On Friday social media was ablaze with news that two Lebanese men in different parts of the country committed suicide due to hunger. One of them shot himself outside Dunkin’ Donuts in Beirut’s busy shopping district of Hamra. He left a copy of his clean criminal record on his chest, with a note reading “I am not a heretic,” local media reported.
The problem is food items, particularly imported goods, are now too expensive to purchase. In one Beirut supermarket this week a medium jar of Nescafe coffee was being sold for 70,000 Lira – which is $47 (£38) on the official exchange rate. A large bag of low-quality processed pizza cheese in the same place was 75,000 Lira, which is pushing $50 (£40).
Even staples like sugar, cereals and beans have more than doubled according to the Consultation and Research Institute.
Martin Keulertz, assistant professor in the food security programme at the American University of Beirut, warned that amid soaring prices three-quarters of Lebanon’s 30 million population will be relying on food handouts by the end of the year.
People can barely afford one meal per day… There will be food riots
Martin Keulertz, assistant professor at the American University of Beirut
But even then, given the country imports 80 per cent of its food which needs fast-disappearing dollars, there may be nothing to hand out.
“Already people can barely afford one meal per day and even then, it’s potatoes and lentils,” he tells The Independent.
“The international community needs to step up now to avoid an all-out crisis. We are going to have a difficult winter. There will be food riots.”
An injection of foreign cash looks unlikely, as previous donors like France, the United States, Britain and the Gulf, are no longer willing to bail out the country without reforms.
The Lebanese government is pinning some hope on a loan from the International Monetary Fund. But despite weeks of discussions, neither side has managed to agree to the size of the country’s losses, let alone how to recover them.
In the meantime, the authorities have done little to firefight other burgeoning crises like fuel shortages which has sparked punishing days-long electricity cuts in many parts of the country. The power outages were so great in Bint Jbeil, in south Lebanon, it caused water shortages as the pumps stopped working. In response, Lebanon’s energy minister Raymond Ghajar, urged citizens not to panic-buy candles.
Ensnared in the teeth of the tornado are the poorest and the most vulnerable, like the migrant workers. Rights groups expect many will try to leave as conditions worsen but also fear many more, who are being subjected to increasingly violent levels of abuse, will be locked up at home and made to work for free.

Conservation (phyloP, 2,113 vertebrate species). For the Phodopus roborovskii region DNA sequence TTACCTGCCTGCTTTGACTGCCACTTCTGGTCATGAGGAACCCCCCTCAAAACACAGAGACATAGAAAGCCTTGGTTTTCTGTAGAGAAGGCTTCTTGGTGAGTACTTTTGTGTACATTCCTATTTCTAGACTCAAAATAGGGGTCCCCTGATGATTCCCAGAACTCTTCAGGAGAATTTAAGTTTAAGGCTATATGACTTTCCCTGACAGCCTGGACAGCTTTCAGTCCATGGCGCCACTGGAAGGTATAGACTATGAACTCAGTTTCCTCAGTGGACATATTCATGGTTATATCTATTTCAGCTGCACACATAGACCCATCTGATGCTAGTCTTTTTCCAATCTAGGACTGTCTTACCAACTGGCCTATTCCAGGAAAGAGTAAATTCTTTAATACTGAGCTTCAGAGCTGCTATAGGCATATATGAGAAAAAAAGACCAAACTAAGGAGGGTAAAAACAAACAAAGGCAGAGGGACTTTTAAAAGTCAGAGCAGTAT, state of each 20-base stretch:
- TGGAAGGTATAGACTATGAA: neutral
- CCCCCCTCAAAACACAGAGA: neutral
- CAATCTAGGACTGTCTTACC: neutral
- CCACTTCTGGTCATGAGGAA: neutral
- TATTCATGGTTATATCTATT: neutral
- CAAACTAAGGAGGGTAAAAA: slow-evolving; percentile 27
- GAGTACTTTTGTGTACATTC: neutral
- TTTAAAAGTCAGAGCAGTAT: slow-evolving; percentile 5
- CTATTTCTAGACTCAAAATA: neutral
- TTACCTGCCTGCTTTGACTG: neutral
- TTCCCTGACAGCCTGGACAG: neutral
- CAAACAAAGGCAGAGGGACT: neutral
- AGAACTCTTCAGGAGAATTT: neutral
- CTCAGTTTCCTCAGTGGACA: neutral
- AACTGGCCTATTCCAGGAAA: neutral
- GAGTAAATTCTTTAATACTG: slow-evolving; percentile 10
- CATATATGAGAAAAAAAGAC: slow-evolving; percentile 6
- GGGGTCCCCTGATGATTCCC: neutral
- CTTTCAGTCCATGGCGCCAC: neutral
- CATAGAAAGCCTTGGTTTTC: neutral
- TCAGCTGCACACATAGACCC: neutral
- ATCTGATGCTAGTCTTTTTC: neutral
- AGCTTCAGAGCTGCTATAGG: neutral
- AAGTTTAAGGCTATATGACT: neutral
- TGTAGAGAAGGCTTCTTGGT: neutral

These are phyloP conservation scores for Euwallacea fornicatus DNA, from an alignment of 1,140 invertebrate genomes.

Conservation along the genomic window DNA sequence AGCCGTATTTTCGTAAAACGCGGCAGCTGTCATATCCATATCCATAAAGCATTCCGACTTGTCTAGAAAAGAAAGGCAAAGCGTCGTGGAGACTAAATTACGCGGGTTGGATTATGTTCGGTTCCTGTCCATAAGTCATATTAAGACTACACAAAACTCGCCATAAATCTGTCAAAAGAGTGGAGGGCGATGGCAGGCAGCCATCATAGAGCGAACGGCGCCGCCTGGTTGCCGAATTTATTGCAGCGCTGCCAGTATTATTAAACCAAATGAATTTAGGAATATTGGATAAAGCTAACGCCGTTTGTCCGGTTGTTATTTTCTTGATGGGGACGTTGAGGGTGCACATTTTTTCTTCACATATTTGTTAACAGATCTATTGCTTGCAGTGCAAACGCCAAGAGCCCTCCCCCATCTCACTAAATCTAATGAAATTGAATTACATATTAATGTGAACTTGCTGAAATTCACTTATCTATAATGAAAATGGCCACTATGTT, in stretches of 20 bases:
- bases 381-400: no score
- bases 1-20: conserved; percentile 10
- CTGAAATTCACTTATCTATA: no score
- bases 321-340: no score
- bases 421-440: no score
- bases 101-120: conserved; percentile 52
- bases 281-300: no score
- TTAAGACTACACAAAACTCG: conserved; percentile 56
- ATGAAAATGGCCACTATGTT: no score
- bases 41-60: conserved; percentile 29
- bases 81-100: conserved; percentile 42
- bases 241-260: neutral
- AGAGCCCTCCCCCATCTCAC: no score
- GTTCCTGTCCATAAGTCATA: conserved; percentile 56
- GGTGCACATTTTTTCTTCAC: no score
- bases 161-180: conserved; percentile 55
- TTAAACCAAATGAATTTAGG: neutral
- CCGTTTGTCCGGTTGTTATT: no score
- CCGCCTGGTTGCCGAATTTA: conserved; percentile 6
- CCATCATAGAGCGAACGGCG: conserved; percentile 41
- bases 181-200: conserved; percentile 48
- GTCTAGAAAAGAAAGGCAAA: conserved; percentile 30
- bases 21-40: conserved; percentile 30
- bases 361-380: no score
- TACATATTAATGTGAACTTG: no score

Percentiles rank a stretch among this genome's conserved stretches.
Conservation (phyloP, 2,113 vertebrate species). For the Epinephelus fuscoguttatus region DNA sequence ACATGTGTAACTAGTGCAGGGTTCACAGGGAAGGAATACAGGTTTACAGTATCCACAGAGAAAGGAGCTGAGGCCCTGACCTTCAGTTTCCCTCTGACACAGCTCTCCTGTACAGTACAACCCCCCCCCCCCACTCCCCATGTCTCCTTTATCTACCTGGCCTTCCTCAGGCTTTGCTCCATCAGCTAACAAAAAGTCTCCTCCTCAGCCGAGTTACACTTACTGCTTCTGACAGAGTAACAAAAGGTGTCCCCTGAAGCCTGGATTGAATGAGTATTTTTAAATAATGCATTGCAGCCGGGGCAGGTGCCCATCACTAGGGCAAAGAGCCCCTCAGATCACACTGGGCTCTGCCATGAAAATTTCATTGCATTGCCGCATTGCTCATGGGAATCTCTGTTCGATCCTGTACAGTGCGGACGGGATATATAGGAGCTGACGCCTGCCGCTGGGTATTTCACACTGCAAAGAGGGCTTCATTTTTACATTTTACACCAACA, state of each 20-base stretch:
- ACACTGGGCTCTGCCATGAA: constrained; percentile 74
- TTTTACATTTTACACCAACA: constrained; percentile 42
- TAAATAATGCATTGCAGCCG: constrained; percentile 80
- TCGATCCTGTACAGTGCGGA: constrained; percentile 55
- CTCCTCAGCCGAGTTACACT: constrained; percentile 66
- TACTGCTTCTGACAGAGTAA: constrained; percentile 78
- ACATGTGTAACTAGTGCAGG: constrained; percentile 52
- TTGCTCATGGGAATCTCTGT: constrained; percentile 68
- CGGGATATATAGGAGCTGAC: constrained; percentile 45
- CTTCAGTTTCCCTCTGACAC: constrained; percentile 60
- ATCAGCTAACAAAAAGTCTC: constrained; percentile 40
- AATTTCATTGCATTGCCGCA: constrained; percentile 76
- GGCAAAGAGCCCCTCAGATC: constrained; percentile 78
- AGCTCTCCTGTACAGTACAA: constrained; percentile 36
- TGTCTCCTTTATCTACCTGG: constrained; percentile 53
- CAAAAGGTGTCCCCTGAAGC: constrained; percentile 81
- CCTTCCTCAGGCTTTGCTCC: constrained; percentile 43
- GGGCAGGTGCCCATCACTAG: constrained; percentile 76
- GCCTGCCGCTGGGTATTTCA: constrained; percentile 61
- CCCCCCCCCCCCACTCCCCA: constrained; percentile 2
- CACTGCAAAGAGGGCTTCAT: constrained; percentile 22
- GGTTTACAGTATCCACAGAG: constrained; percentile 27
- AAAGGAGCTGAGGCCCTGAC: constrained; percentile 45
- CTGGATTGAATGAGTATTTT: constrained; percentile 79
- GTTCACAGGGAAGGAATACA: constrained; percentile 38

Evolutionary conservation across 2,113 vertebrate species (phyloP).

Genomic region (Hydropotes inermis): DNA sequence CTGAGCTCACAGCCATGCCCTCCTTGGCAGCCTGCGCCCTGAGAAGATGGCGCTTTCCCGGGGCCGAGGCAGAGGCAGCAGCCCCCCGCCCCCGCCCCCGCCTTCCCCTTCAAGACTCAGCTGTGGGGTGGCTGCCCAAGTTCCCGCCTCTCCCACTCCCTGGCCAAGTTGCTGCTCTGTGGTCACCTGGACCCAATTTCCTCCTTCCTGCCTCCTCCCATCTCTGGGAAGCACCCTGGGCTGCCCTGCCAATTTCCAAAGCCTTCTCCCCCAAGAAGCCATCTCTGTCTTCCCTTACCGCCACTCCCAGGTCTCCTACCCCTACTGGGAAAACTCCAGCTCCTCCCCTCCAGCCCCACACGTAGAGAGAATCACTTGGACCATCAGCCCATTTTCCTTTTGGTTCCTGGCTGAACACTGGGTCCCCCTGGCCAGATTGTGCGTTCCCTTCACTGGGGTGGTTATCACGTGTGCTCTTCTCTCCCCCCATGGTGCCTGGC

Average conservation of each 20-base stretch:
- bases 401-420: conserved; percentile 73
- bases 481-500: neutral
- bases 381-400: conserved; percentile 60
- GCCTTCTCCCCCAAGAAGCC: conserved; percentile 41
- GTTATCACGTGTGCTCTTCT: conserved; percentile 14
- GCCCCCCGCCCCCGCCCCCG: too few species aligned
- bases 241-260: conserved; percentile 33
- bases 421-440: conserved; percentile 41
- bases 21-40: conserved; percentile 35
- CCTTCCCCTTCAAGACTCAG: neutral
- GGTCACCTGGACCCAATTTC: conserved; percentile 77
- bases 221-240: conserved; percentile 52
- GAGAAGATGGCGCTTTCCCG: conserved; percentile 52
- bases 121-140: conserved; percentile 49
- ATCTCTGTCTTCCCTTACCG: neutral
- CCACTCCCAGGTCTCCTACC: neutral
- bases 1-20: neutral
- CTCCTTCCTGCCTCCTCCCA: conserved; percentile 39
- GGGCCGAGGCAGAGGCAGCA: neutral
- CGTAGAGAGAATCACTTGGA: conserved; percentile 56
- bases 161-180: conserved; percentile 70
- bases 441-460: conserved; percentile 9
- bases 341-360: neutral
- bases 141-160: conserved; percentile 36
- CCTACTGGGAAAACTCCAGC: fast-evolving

Several women from Ghana messaged The Independent to say their employers had not paid their salaries, had banned them from leaving the house and were rationing their food.
Vida, 27, says she is only fed once a day.
“I’m dizzy. I don’t have the strength to stand, I keep falling down,” she whispers in a WhatsApp voice message, where she describes the sexual assault she suffers at the hands of her male employer.
“They owe me nearly $1000 but will only give me my passport if I drop my demand to be paid.”
Alberta, also from Ghana, says her 26-year-old cousin Ruby, a domestic worker, passed away three months ago in Lebanon from hunger and neglect.
“She made one phone call in December and she said she was hungry and sick. She called on 15 April the day before she died and said the same thing,” Alberta adds.
This is Lebanon says Ruby’s medical records show she was hospitalised for general fatigue and anorexia and eventually died “from a heart attack due to septic shock”. The family could not afford a post-mortem to determine exactly what had happened.
Outside the Ethiopian embassy, meanwhile, desperation is turning to despair as the days go by. There are also new additions to the group.
Hawa, who is just 17 and so the youngest of the party, says she escaped her employment by climbing out the window. Sitting on a scrap of cardboard she explains how as the finances of the family worsened the violence shown against her increased.
“My madam would hold me down as her son beat me,” she says, showing a scar snarled across her stomach.
“She still has my passport, but I had to get out. My only hope is to go home.”